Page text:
Mass suicide began, as people who were too afraid to face the end gathered together in public places of convenience, and commenced ceremonies to bring some form of humane comfort to their termination, as well as their families. Many fled to buildings of worship; some who presumed their begging would save them, while others merely made peace with themselves. Being atheist, I never truly could fathom the musings of the semi-faithful. It seemed a selfish act of desperation to approach a being you never truly believed in, simply to cover your bases in the event that your demise comes early and the afterlife is what many people presume it to be.

With darkness spreading, the world grew silent. A chill began to creep up the spines of anyone bold enough to face the scene being painted in the sky. A shadowy mass came into sight, as people took a solemn gaze upon the indiscriminate titan now thrusting itself towards the surface of the planet at terminal velocity. A void of serenity blanketed Earth in that moment, in which no one need speak. The calm, accepting population turned their eyes upwards; perhaps in the attempt to ascertain some broader form of understanding as to the cruel injustice about to unfold upon them, or maybe even just out of some childish excitement of witnessing an event never before seen by the eyes of humans.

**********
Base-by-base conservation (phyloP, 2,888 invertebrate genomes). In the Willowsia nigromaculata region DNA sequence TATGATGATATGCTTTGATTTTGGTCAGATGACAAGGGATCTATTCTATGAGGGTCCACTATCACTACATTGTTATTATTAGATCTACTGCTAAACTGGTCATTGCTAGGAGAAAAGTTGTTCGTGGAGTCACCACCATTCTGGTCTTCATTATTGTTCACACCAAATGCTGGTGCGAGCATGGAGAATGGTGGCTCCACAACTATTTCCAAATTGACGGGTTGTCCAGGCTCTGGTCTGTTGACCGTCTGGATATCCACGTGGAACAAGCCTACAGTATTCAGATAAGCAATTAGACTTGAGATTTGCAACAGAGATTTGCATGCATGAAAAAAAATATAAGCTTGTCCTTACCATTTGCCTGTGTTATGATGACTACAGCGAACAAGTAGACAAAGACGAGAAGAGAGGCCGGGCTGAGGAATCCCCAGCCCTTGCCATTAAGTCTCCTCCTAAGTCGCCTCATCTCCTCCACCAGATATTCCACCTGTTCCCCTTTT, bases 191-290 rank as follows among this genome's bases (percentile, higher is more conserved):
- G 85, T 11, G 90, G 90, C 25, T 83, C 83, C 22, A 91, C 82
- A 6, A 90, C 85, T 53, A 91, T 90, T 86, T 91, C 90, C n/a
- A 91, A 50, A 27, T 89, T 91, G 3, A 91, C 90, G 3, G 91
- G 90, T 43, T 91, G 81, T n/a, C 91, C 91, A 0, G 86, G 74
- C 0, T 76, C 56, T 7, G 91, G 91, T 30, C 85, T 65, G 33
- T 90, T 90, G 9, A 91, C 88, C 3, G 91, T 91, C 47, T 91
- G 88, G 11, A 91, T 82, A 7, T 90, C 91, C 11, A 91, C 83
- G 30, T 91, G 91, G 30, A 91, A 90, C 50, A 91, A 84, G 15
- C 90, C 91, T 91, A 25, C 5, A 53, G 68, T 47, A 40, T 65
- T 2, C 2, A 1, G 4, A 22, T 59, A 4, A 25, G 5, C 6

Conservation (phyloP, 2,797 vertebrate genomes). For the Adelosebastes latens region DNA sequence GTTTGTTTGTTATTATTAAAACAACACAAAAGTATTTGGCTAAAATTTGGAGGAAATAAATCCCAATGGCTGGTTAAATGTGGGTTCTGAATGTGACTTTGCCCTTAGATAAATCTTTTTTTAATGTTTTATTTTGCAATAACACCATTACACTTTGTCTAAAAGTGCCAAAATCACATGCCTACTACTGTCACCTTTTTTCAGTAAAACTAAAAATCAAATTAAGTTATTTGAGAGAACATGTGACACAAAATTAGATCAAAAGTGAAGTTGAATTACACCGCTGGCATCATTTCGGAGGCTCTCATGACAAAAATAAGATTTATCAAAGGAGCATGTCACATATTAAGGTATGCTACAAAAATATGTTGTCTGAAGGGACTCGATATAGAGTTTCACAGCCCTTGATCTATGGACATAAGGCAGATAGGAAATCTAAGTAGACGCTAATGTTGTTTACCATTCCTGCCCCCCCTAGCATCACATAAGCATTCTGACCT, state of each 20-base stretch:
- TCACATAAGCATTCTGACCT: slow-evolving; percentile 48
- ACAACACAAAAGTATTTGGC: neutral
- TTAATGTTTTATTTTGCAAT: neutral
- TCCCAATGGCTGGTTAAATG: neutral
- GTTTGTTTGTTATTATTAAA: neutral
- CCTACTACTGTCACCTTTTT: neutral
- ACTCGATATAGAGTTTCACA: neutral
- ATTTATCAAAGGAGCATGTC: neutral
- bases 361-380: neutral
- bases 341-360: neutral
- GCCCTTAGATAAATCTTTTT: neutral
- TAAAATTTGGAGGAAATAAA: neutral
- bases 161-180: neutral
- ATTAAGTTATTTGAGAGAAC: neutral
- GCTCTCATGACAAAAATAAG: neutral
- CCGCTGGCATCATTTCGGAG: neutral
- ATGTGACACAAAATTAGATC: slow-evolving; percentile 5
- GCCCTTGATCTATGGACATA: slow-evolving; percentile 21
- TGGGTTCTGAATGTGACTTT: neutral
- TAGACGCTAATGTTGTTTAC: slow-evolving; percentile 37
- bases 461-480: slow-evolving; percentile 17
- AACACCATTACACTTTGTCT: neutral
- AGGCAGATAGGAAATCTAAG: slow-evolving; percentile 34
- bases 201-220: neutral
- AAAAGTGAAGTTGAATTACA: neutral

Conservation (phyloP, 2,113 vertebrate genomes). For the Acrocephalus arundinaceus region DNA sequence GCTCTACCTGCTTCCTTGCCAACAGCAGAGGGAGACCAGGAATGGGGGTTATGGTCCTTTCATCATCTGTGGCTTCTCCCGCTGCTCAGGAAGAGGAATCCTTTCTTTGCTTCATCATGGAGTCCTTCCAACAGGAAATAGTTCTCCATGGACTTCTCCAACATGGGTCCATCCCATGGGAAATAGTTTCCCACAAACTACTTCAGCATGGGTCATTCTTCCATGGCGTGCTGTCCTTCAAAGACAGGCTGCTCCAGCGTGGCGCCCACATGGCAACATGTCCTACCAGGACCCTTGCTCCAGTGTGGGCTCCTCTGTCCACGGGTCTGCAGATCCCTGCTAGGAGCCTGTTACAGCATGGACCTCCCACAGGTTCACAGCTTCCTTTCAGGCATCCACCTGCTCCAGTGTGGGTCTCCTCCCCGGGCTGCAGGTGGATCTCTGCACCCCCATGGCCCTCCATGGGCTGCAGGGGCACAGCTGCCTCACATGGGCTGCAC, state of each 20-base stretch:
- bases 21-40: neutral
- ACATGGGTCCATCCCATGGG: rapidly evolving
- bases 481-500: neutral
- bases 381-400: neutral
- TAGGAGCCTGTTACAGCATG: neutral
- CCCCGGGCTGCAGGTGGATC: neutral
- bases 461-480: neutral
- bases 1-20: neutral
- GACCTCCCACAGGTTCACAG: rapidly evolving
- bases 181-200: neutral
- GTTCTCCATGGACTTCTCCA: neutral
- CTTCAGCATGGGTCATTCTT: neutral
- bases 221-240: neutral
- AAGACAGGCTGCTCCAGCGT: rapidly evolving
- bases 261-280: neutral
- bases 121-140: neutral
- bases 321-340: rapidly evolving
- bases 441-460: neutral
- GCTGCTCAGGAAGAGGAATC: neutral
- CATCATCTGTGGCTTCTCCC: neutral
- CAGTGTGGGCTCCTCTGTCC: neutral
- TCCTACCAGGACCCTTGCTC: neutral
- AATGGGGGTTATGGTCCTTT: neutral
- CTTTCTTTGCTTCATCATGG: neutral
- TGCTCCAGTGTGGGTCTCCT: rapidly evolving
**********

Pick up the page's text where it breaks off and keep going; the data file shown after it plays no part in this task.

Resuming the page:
As a shimmer of flame engulfed the asteroid, an echo of resounding strength declared its presence to the world. As the illuminated cluster of ore and stone entered the atmosphere, it parted a ceiling of nimbostratus clouds, almost as if it was a blade cutting through paper. As the size of the ball of light grew quickly, one final terror-filled shriek filled the air in unison; a plethora of individuals trying desperately to announce their good-byes for loved ones, as well as speak final thoughts of fear and anguish. As the shockwave burst, a fiery orange wall began racing towards me. With a moment to think, I dove to my lawn and closed my eyes; my thin arms wrapping tightly around my skull in a protective fashion.

As I leaned up from my bed, a cold damp puddle formed beneath me. My usual exhale of relief followed, and a frustrated expression crossed my groggy face. I’ve played survivor to my own death so many times now, that something as harmless as a dream has become my most loathed oppressor. The lucid nature in which I’m forced to endure countless tales of woe is indescribable, as I dread going back to sleep night, after night. Perhaps one day I’ll fully understand why I have nightmares this terrible, but until then I’ll simply learn from them, and perhaps even learn more about myself as I come closer to realizing what sort of character I am in the story we’re all involved in.

-Jake

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One response

  1. That was another excellent post today. Thanks so much for sharing. Keep up the fantastic job.

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    August 9, 2012 at 8:25 PM